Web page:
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The American Prospect: Financial Reform's Triple "F" Rating


In current practice, banks pay agencies to assess their financial products favorably. Why hasn't this system of kickbacks been eliminated?

-By David Dayen

February 21, 2013- Earlier this month, the Justice Department and 16 state attorneys general sued the Standard and Poor’s (S&P) credit-rating agency, accusing the company of improperly inflating the ratings of 40 collateralized debt obligations (CDOs)—essentially, securities made up of other mortgage-backed securities—at the height of the housing bubble. According to the suit, S&P misled investors by rating the risky securities as "triple-A," super-safe investments. But the purchases turned into massive investor losses when the bonds failed after the bubble collapsed. Using emails and other communications, state, and federal prosecutors will seek to prove that S&P knew the securities were junk but rated them highly for the most obvious of reasons: to make more money.

The lawsuit gets at a major problem at the heart of the credit-rating business: Rather than investors paying rating agencies to assess the value of securities it is the issuers of the securities themselves who pick up the tab. It is naturally in the interest of issuers—typically big banks—for rating agencies to rate their products highly, which increases the chances investors will buy them. Under this "issuer-pays" model, the largest credit-rating agencies then have a strong incentive to highly rate securities for issuers who can give them more business in the future. This is said to be part of the reason rating agencies ignored the risks from the highly complex securities and simply let everything pass; in one communication revealed in the filing, an S&P employee boasted, "It could be structured by cows and we would rate it."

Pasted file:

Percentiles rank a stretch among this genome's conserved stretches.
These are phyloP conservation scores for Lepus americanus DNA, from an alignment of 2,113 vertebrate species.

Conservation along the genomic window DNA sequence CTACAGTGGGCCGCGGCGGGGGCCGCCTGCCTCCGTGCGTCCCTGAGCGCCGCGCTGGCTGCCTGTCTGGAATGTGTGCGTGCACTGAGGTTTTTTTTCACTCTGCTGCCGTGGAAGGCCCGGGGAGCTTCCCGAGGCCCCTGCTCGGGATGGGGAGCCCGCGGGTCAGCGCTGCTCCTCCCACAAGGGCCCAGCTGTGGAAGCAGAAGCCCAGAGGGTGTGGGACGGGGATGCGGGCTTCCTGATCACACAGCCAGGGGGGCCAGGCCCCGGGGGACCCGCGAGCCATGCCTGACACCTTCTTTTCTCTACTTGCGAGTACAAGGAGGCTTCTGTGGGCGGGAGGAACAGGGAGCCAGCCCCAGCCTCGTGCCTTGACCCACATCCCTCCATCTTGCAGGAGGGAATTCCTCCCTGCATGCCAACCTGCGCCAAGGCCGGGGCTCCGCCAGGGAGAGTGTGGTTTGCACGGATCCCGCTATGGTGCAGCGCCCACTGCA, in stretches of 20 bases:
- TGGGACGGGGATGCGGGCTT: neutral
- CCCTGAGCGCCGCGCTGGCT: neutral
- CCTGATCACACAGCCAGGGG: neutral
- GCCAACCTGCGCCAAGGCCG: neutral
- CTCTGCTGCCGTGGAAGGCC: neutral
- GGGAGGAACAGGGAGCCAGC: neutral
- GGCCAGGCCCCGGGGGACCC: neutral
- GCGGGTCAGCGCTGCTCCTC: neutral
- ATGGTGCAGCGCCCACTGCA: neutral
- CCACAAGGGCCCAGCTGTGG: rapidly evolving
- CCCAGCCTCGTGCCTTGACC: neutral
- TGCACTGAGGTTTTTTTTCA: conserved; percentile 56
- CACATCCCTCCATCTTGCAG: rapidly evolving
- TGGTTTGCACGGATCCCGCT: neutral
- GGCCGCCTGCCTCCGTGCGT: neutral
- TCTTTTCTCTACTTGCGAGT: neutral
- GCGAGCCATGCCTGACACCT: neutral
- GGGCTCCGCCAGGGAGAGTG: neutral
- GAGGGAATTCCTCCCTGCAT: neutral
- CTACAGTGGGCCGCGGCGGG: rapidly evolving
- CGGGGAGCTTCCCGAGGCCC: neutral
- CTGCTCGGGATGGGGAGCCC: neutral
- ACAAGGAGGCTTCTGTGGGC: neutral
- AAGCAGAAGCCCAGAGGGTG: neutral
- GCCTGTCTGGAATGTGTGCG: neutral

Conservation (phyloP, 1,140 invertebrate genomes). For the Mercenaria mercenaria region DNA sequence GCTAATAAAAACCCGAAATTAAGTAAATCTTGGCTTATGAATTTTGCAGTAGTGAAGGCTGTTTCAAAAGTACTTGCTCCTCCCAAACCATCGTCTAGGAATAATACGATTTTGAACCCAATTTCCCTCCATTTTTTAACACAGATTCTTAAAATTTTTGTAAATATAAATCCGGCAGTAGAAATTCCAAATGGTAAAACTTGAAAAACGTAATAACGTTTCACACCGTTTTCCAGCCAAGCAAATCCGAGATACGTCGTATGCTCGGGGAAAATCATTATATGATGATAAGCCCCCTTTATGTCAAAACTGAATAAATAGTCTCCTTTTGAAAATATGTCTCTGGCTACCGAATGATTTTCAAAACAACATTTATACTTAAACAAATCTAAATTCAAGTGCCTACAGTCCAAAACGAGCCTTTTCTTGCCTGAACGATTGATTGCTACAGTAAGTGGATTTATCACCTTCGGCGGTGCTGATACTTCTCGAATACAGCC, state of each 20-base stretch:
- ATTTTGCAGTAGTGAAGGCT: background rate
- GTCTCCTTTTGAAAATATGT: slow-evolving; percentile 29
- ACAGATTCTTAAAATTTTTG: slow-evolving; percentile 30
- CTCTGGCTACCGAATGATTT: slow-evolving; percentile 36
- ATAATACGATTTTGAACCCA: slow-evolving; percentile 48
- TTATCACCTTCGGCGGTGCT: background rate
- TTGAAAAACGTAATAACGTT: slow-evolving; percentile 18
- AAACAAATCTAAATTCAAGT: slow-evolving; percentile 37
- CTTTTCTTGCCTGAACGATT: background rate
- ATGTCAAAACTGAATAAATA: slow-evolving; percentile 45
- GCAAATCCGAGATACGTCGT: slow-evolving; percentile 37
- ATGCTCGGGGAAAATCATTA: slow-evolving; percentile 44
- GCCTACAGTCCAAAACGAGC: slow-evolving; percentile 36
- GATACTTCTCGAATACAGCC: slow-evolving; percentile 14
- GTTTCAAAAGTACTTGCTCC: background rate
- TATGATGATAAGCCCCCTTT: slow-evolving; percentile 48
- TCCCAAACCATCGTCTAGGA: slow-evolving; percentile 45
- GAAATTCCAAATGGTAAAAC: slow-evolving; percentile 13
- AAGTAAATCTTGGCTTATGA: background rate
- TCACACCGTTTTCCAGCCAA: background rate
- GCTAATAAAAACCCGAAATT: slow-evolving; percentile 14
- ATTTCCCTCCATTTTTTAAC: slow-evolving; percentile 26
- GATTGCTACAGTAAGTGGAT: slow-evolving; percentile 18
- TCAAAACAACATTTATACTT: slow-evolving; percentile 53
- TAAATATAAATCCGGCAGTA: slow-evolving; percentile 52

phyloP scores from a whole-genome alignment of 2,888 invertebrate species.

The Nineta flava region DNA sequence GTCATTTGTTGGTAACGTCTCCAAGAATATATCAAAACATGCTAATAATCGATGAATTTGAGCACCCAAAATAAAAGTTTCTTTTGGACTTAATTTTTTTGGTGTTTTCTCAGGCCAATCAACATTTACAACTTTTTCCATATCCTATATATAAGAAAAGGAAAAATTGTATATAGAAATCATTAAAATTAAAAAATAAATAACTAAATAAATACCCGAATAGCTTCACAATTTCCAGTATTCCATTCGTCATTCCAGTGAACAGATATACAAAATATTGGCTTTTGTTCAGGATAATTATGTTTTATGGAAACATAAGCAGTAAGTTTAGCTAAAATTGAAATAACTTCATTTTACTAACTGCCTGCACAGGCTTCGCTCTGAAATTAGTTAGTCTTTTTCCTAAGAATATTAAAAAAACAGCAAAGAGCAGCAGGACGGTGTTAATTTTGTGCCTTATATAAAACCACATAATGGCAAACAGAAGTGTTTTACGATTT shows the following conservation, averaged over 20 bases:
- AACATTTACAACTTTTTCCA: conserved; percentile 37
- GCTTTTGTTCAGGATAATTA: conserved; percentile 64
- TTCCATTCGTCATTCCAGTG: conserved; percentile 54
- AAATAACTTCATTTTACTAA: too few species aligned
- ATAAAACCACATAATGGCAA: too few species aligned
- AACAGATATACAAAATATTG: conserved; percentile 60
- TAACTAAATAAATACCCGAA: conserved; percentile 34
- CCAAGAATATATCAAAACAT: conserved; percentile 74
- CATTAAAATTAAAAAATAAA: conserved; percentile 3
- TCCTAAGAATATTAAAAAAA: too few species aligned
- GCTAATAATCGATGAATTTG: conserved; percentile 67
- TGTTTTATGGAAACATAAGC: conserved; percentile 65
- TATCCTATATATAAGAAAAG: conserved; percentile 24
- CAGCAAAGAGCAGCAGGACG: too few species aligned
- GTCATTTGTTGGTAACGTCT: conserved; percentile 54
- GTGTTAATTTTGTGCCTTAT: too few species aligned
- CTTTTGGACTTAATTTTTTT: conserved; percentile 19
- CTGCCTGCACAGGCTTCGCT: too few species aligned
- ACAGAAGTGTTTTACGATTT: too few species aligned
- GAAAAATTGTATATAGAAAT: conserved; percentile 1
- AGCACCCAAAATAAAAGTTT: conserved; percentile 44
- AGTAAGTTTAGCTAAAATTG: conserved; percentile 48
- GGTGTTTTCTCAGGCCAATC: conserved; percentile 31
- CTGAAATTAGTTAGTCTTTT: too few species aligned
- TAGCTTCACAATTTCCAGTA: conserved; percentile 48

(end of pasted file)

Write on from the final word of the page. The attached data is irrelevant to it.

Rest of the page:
The case against S&P is largely consistent with reports from the Senate Permanent Subcommittee on Investigations and the Financial Crisis Inquiry Commission, which showed that the promise of future profits drove credit-rating agencies to rate toxic securities highly. As Reuters financial reporter Bethany McLean points out, the other big rating-agencies, Fitch and Moody’s, engaged in similar conduct. "The argument can be made that the case against S&P is an indictment of the entire rating agency business model," said Jeffrey Manns, Associate Professor of the George Washington University Law School.

This leads to an obvious question: If the rating agencies have an inherent conflict of interest—something even the Justice Department, which is notoriously averse to prosecuting financial crisis-era cases, sees as illegal activity—why has the government not yet overhauled the way rating agencies get paid? As it turns out, the Dodd-Frank financial-reform law started a process to replace the current payment, but the Securities and Exchange Commission (SEC), which is tasked with writing the final rule, has yet to take action. The sponsors of the overhaul want to pressure regulators to finalize the rule, and eliminate this conflict of interest lurking in the heart of the financial system.

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